The big rout in emerging-markets stocks has been painful for many investors. Few have suffered like Martin Gilbert.
The energetic Scot built Aberdeen Asset Management into the U.K.’s largest listed fund manager through a string of acquisitions and a hot hand in emerging-markets equities. Lately, however, the firm has lost its touch. A spell of significant underperformance combined with developing-markets woes has sent money rushing out the door and allowed London rival Schroders to overtake Aberdeen in terms of size and profitability. The firm had net outflows of £33.9 billion ($51.4 billion) in the 12 months ended September 30, up from £20.4 billion the previous year, reducing total assets under management by 12.5 percent, to £283.7 billion. Aberdeen’s stock is the second-most-shorted among constituents of the FTSE 100 index. There’s talk in the City that the firm could be vulnerable to a takeover.
Gilbert is not one to panic, though. “I learned a long time ago not to worry about the things I can’t influence, so I don’t worry about markets,” he says. “What I do worry about is retention of talent. That is the single most important thing for us as a business: Retain our talent and make sure they stick to the process we’ve told our clients that we’re going to follow.”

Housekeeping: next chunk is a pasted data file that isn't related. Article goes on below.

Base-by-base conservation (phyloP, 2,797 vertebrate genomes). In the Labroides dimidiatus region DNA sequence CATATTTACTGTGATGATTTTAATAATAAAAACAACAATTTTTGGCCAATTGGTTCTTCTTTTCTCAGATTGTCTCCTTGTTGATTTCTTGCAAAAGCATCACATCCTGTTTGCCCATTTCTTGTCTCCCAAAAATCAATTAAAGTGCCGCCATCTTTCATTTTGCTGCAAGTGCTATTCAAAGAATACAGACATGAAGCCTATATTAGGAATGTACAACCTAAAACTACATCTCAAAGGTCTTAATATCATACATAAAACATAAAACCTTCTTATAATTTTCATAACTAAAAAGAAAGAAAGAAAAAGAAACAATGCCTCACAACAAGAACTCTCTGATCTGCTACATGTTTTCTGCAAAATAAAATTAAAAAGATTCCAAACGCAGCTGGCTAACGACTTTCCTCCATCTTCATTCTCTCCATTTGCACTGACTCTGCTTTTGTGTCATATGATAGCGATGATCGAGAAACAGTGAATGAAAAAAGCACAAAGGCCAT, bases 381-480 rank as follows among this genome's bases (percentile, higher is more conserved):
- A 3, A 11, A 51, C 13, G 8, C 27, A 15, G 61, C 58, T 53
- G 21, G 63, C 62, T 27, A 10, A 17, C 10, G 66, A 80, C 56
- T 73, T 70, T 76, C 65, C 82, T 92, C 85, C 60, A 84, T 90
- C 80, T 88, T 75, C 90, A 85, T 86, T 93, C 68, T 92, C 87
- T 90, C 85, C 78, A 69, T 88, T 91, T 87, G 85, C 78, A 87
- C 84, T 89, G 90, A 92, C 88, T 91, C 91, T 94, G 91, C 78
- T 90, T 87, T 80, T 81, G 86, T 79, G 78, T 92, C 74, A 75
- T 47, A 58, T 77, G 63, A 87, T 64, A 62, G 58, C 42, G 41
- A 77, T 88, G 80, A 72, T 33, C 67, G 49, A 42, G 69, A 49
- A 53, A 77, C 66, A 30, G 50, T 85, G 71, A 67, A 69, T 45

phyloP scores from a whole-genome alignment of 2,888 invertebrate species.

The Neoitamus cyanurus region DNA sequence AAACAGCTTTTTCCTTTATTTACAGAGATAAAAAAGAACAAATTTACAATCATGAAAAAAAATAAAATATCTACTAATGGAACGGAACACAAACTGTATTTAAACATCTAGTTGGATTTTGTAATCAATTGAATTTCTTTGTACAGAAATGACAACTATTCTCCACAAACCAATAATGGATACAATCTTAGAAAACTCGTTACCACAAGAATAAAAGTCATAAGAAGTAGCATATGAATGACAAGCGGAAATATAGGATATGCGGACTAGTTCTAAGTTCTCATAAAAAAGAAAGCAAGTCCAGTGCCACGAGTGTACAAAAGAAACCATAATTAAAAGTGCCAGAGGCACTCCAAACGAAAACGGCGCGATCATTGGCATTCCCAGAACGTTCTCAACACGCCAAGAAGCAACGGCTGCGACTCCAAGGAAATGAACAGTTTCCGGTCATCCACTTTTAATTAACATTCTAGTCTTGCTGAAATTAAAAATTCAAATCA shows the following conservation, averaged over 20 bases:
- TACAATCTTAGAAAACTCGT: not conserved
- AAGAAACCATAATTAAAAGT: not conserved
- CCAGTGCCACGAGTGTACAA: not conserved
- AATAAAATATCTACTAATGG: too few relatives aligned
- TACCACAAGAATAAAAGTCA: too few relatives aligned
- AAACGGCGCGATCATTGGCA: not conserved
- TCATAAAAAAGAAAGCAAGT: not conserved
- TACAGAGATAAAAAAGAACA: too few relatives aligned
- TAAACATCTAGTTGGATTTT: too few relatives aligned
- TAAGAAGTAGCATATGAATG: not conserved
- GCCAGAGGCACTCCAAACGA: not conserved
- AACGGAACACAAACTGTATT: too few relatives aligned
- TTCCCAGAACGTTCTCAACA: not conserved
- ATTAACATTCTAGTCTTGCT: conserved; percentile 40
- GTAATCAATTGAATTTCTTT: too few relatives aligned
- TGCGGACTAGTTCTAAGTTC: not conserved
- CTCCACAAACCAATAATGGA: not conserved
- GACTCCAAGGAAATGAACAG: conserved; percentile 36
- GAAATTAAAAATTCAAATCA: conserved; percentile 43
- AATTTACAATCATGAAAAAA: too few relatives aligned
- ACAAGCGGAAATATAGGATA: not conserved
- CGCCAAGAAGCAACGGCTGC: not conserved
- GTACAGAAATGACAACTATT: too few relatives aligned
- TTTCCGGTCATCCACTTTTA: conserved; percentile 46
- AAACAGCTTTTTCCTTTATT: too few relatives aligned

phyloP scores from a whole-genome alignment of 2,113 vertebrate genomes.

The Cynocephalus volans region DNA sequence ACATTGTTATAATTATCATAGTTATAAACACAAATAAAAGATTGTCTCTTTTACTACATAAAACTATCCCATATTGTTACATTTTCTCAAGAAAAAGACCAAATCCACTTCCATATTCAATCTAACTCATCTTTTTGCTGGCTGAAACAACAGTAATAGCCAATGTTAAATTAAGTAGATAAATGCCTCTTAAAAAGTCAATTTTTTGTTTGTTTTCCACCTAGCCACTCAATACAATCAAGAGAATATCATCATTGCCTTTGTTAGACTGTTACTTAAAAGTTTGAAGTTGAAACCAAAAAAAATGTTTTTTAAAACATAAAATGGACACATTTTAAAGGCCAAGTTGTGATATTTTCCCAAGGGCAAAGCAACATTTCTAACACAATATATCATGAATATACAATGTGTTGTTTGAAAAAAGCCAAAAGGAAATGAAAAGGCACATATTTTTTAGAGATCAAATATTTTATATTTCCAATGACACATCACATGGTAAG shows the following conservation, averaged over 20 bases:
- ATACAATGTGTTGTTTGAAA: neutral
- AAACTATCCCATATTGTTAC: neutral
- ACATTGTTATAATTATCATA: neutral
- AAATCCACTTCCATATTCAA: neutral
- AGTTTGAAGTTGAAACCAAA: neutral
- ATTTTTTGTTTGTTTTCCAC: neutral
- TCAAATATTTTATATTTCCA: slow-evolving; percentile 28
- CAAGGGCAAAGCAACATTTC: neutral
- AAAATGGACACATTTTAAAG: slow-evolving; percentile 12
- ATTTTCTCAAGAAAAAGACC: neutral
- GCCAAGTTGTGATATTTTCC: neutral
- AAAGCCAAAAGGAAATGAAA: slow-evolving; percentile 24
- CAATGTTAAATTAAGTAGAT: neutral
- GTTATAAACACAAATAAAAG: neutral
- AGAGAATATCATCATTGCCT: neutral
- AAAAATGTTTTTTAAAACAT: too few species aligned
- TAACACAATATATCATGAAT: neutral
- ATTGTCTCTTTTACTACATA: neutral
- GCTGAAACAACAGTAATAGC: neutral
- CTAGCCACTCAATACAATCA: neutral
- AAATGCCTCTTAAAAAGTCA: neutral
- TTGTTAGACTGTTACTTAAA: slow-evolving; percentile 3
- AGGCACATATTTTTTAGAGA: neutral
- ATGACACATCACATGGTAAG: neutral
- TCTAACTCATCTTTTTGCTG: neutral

Gilbert has earned the right to such confidence. Since co-founding Aberdeen through the purchase of a tiny investment trust in 1983, he has built the firm with a fundamental, long-term approach to investing and a drive for scale. He has acquired more than 50 businesses over the years, ranging from £138 billion fixed-income specialist Scottish Widows Investment Partnership in 2014 to such niche players as Arden Asset Management, a $10.3 billion, New York–based fund-of-hedge-funds manager purchased in December.
Along the way he has suffered his share of setbacks, including bets on U.S. mortgage-backed securities and European financial stocks that went sour in the 2008–’09 financial crisis and the blowup of a specialty vehicle known as a split capital trust in the 2001–’02 bear market that had Aberdeen flirting with insolvency. Each time the firm has bounced back bigger and stronger.
Recovery may be harder this time. For one thing, even the firm’s top strategists don’t expect the markets to come to the rescue. CIO Anne Richards sees soft global growth limiting the upside for investment returns. Market interventions by Chinese authorities in recent months are “diminishing confidence rather than instilling confidence,” she says, while a strong dollar is likely to sap the strength of the U.S. economy. Forecasts of as many as four rate hikes this year by the Federal Reserve’s policymaking Federal Open Market Committee are likely to prove wildly optimistic, Richards thinks: “I’d be surprised if we get more than one.”